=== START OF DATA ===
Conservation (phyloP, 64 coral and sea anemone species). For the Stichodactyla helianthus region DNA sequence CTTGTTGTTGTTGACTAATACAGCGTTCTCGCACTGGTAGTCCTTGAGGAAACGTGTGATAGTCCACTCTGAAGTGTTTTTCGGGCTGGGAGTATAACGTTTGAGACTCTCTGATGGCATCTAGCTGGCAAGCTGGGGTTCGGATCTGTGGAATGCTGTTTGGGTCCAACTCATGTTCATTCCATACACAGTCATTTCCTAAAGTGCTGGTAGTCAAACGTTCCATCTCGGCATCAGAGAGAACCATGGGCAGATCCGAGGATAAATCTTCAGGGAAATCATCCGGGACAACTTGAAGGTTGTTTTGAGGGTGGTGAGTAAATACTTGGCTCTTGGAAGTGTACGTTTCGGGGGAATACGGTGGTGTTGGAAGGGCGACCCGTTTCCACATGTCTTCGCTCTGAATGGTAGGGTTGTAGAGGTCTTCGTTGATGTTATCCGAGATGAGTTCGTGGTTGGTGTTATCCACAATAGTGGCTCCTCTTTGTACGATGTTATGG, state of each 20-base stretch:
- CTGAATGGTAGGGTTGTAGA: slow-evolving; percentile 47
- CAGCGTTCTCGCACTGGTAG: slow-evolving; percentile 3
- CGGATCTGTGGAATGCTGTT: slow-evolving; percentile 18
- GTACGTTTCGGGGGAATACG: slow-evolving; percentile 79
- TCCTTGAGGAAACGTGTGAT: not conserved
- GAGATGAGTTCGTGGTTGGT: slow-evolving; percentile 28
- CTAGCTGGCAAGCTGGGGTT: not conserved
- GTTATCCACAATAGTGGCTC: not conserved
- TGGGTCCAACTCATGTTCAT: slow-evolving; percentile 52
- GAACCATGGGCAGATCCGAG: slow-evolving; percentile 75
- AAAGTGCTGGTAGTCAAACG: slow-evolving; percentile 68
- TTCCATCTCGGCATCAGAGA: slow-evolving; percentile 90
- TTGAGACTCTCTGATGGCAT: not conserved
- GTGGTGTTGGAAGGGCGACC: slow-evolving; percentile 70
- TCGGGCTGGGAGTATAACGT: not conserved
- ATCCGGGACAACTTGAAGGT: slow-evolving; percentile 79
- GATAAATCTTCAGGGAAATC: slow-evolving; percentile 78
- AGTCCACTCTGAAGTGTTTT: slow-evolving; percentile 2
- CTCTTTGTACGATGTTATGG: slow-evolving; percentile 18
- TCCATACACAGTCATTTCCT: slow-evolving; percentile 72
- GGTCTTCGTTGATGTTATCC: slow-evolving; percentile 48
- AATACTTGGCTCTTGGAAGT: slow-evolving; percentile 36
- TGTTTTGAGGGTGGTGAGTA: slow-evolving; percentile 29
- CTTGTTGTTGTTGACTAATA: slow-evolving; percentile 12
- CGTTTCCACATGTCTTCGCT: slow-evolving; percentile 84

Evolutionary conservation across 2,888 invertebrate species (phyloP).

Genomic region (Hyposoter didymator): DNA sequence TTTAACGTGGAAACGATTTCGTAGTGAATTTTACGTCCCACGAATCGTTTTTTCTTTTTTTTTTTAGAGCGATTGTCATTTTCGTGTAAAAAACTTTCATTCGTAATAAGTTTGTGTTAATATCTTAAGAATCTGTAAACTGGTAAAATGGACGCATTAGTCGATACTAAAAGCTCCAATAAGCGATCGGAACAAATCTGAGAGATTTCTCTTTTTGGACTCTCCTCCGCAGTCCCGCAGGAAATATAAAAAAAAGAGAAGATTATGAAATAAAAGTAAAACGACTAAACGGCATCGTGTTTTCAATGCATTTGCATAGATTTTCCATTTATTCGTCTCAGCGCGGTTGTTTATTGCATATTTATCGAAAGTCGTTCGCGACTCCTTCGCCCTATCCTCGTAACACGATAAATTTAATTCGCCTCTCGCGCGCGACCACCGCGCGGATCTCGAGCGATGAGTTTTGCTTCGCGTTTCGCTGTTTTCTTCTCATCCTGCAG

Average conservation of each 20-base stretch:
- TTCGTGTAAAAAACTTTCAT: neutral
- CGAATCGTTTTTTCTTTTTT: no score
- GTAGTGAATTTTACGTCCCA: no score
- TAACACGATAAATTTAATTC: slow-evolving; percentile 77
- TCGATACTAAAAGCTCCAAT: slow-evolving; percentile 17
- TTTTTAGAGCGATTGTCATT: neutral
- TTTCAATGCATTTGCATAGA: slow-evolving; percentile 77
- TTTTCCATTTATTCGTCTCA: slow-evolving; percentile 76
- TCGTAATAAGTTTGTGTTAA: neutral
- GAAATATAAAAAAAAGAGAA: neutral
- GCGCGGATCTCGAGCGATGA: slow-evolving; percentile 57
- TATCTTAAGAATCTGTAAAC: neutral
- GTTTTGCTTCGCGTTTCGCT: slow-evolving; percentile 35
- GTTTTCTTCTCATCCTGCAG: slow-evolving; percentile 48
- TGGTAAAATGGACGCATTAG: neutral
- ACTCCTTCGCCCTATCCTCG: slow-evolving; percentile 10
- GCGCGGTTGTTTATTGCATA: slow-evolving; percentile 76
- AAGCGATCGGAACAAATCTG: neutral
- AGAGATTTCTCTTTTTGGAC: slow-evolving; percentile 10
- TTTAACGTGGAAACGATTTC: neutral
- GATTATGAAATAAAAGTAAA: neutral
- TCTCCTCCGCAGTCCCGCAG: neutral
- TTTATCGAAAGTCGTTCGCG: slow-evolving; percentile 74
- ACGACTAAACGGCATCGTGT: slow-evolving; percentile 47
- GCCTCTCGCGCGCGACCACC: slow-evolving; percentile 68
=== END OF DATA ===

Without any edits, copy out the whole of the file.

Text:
Conservation (phyloP, 64 coral and sea anemone species). For the Stichodactyla helianthus region DNA sequence CTTGTTGTTGTTGACTAATACAGCGTTCTCGCACTGGTAGTCCTTGAGGAAACGTGTGATAGTCCACTCTGAAGTGTTTTTCGGGCTGGGAGTATAACGTTTGAGACTCTCTGATGGCATCTAGCTGGCAAGCTGGGGTTCGGATCTGTGGAATGCTGTTTGGGTCCAACTCATGTTCATTCCATACACAGTCATTTCCTAAAGTGCTGGTAGTCAAACGTTCCATCTCGGCATCAGAGAGAACCATGGGCAGATCCGAGGATAAATCTTCAGGGAAATCATCCGGGACAACTTGAAGGTTGTTTTGAGGGTGGTGAGTAAATACTTGGCTCTTGGAAGTGTACGTTTCGGGGGAATACGGTGGTGTTGGAAGGGCGACCCGTTTCCACATGTCTTCGCTCTGAATGGTAGGGTTGTAGAGGTCTTCGTTGATGTTATCCGAGATGAGTTCGTGGTTGGTGTTATCCACAATAGTGGCTCCTCTTTGTACGATGTTATGG, state of each 20-base stretch:
- CTGAATGGTAGGGTTGTAGA: slow-evolving; percentile 47
- CAGCGTTCTCGCACTGGTAG: slow-evolving; percentile 3
- CGGATCTGTGGAATGCTGTT: slow-evolving; percentile 18
- GTACGTTTCGGGGGAATACG: slow-evolving; percentile 79
- TCCTTGAGGAAACGTGTGAT: not conserved
- GAGATGAGTTCGTGGTTGGT: slow-evolving; percentile 28
- CTAGCTGGCAAGCTGGGGTT: not conserved
- GTTATCCACAATAGTGGCTC: not conserved
- TGGGTCCAACTCATGTTCAT: slow-evolving; percentile 52
- GAACCATGGGCAGATCCGAG: slow-evolving; percentile 75
- AAAGTGCTGGTAGTCAAACG: slow-evolving; percentile 68
- TTCCATCTCGGCATCAGAGA: slow-evolving; percentile 90
- TTGAGACTCTCTGATGGCAT: not conserved
- GTGGTGTTGGAAGGGCGACC: slow-evolving; percentile 70
- TCGGGCTGGGAGTATAACGT: not conserved
- ATCCGGGACAACTTGAAGGT: slow-evolving; percentile 79
- GATAAATCTTCAGGGAAATC: slow-evolving; percentile 78
- AGTCCACTCTGAAGTGTTTT: slow-evolving; percentile 2
- CTCTTTGTACGATGTTATGG: slow-evolving; percentile 18
- TCCATACACAGTCATTTCCT: slow-evolving; percentile 72
- GGTCTTCGTTGATGTTATCC: slow-evolving; percentile 48
- AATACTTGGCTCTTGGAAGT: slow-evolving; percentile 36
- TGTTTTGAGGGTGGTGAGTA: slow-evolving; percentile 29
- CTTGTTGTTGTTGACTAATA: slow-evolving; percentile 12
- CGTTTCCACATGTCTTCGCT: slow-evolving; percentile 84

Evolutionary conservation across 2,888 invertebrate species (phyloP).

Genomic region (Hyposoter didymator): DNA sequence TTTAACGTGGAAACGATTTCGTAGTGAATTTTACGTCCCACGAATCGTTTTTTCTTTTTTTTTTTAGAGCGATTGTCATTTTCGTGTAAAAAACTTTCATTCGTAATAAGTTTGTGTTAATATCTTAAGAATCTGTAAACTGGTAAAATGGACGCATTAGTCGATACTAAAAGCTCCAATAAGCGATCGGAACAAATCTGAGAGATTTCTCTTTTTGGACTCTCCTCCGCAGTCCCGCAGGAAATATAAAAAAAAGAGAAGATTATGAAATAAAAGTAAAACGACTAAACGGCATCGTGTTTTCAATGCATTTGCATAGATTTTCCATTTATTCGTCTCAGCGCGGTTGTTTATTGCATATTTATCGAAAGTCGTTCGCGACTCCTTCGCCCTATCCTCGTAACACGATAAATTTAATTCGCCTCTCGCGCGCGACCACCGCGCGGATCTCGAGCGATGAGTTTTGCTTCGCGTTTCGCTGTTTTCTTCTCATCCTGCAG

Average conservation of each 20-base stretch:
- TTCGTGTAAAAAACTTTCAT: neutral
- CGAATCGTTTTTTCTTTTTT: no score
- GTAGTGAATTTTACGTCCCA: no score
- TAACACGATAAATTTAATTC: slow-evolving; percentile 77
- TCGATACTAAAAGCTCCAAT: slow-evolving; percentile 17
- TTTTTAGAGCGATTGTCATT: neutral
- TTTCAATGCATTTGCATAGA: slow-evolving; percentile 77
- TTTTCCATTTATTCGTCTCA: slow-evolving; percentile 76
- TCGTAATAAGTTTGTGTTAA: neutral
- GAAATATAAAAAAAAGAGAA: neutral
- GCGCGGATCTCGAGCGATGA: slow-evolving; percentile 57
- TATCTTAAGAATCTGTAAAC: neutral
- GTTTTGCTTCGCGTTTCGCT: slow-evolving; percentile 35
- GTTTTCTTCTCATCCTGCAG: slow-evolving; percentile 48
- TGGTAAAATGGACGCATTAG: neutral
- ACTCCTTCGCCCTATCCTCG: slow-evolving; percentile 10
- GCGCGGTTGTTTATTGCATA: slow-evolving; percentile 76
- AAGCGATCGGAACAAATCTG: neutral
- AGAGATTTCTCTTTTTGGAC: slow-evolving; percentile 10
- TTTAACGTGGAAACGATTTC: neutral
- GATTATGAAATAAAAGTAAA: neutral
- TCTCCTCCGCAGTCCCGCAG: neutral
- TTTATCGAAAGTCGTTCGCG: slow-evolving; percentile 74
- ACGACTAAACGGCATCGTGT: slow-evolving; percentile 47
- GCCTCTCGCGCGCGACCACC: slow-evolving; percentile 68